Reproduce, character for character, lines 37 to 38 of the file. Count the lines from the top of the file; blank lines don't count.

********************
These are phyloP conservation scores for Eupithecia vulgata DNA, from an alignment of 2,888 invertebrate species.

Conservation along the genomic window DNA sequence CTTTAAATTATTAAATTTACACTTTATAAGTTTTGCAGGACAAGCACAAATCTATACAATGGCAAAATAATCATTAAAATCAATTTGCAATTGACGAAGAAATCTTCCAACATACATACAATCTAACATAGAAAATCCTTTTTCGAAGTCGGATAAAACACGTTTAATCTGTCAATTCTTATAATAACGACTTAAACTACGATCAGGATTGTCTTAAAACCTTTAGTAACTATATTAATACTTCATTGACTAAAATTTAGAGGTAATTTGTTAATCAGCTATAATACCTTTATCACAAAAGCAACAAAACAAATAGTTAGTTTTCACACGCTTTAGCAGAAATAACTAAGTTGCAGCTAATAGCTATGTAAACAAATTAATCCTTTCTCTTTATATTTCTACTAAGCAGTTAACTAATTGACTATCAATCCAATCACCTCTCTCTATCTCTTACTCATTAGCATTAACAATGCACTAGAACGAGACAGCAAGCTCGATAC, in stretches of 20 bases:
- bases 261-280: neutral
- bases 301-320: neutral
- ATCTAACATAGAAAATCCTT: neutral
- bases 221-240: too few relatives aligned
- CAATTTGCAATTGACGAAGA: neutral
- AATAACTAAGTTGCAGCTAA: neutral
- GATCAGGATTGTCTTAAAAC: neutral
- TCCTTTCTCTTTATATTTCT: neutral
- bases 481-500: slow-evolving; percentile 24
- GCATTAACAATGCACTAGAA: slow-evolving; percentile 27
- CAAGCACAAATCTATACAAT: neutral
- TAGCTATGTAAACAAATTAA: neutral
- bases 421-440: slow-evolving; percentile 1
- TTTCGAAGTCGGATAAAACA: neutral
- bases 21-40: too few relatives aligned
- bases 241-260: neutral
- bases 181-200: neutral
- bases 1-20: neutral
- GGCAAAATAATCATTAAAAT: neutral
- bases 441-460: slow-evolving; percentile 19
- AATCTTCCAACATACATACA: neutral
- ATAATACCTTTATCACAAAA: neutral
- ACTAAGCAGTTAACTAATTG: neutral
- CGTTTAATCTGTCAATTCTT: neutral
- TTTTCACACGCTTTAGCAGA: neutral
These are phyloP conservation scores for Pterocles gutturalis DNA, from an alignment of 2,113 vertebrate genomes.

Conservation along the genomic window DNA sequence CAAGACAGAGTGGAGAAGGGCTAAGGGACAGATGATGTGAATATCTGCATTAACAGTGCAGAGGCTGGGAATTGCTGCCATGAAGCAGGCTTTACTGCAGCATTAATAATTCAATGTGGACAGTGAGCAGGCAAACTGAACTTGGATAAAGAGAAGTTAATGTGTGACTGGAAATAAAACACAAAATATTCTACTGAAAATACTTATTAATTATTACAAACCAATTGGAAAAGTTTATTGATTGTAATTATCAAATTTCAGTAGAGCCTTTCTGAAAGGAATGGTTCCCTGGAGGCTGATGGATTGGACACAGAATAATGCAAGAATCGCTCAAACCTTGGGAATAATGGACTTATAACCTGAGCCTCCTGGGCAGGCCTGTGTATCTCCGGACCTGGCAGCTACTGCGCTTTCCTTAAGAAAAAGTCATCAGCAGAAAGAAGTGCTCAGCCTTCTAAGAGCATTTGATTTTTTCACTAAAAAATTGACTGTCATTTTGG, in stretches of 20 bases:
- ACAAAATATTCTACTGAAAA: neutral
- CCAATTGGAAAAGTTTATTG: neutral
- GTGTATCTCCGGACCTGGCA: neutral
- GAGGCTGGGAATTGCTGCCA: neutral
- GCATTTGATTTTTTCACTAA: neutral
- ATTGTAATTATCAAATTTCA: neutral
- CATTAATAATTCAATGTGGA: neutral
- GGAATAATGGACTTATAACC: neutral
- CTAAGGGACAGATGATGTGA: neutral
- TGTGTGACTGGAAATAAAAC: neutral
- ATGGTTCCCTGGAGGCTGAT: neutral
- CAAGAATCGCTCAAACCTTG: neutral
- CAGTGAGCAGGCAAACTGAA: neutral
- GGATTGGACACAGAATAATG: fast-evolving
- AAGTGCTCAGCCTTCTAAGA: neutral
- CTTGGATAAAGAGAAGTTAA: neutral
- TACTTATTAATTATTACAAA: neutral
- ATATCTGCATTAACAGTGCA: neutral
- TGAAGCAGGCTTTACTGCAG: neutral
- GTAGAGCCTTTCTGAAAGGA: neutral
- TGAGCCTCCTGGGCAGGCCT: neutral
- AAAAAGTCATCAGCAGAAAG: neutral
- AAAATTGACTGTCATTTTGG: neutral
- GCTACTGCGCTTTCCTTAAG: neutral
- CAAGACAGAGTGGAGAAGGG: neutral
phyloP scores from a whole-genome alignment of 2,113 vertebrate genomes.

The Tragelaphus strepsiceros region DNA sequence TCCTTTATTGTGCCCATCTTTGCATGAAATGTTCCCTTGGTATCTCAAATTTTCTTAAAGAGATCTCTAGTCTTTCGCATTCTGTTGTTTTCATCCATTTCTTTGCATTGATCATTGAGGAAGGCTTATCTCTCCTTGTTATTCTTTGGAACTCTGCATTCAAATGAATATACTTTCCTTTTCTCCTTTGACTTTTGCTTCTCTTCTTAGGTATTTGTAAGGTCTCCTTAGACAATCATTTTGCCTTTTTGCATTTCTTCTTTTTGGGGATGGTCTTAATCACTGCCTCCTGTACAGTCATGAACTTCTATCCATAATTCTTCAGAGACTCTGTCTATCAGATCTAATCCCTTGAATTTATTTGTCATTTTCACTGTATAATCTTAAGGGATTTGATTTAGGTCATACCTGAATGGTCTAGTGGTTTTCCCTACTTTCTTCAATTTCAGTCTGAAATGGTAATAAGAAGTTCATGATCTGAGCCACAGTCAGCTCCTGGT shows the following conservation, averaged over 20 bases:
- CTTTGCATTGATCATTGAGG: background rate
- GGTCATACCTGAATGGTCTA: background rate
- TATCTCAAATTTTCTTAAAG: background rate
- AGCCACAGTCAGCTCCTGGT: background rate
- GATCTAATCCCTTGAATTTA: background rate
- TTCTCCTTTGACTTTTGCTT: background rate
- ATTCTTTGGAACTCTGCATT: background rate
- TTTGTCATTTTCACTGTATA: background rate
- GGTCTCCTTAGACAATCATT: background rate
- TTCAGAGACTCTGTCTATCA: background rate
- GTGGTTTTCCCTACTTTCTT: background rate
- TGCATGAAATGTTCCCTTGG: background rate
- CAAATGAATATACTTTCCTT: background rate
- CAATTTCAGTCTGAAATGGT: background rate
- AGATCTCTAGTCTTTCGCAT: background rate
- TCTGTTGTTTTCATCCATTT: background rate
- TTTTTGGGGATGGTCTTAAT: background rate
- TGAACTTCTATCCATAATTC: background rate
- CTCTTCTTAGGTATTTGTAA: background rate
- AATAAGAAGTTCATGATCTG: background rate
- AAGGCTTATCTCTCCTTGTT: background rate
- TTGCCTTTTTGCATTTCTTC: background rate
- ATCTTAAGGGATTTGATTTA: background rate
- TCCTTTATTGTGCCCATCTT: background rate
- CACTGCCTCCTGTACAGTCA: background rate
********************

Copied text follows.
- GGAATAATGGACTTATAACC: neutral
- CTAAGGGACAGATGATGTGA: neutral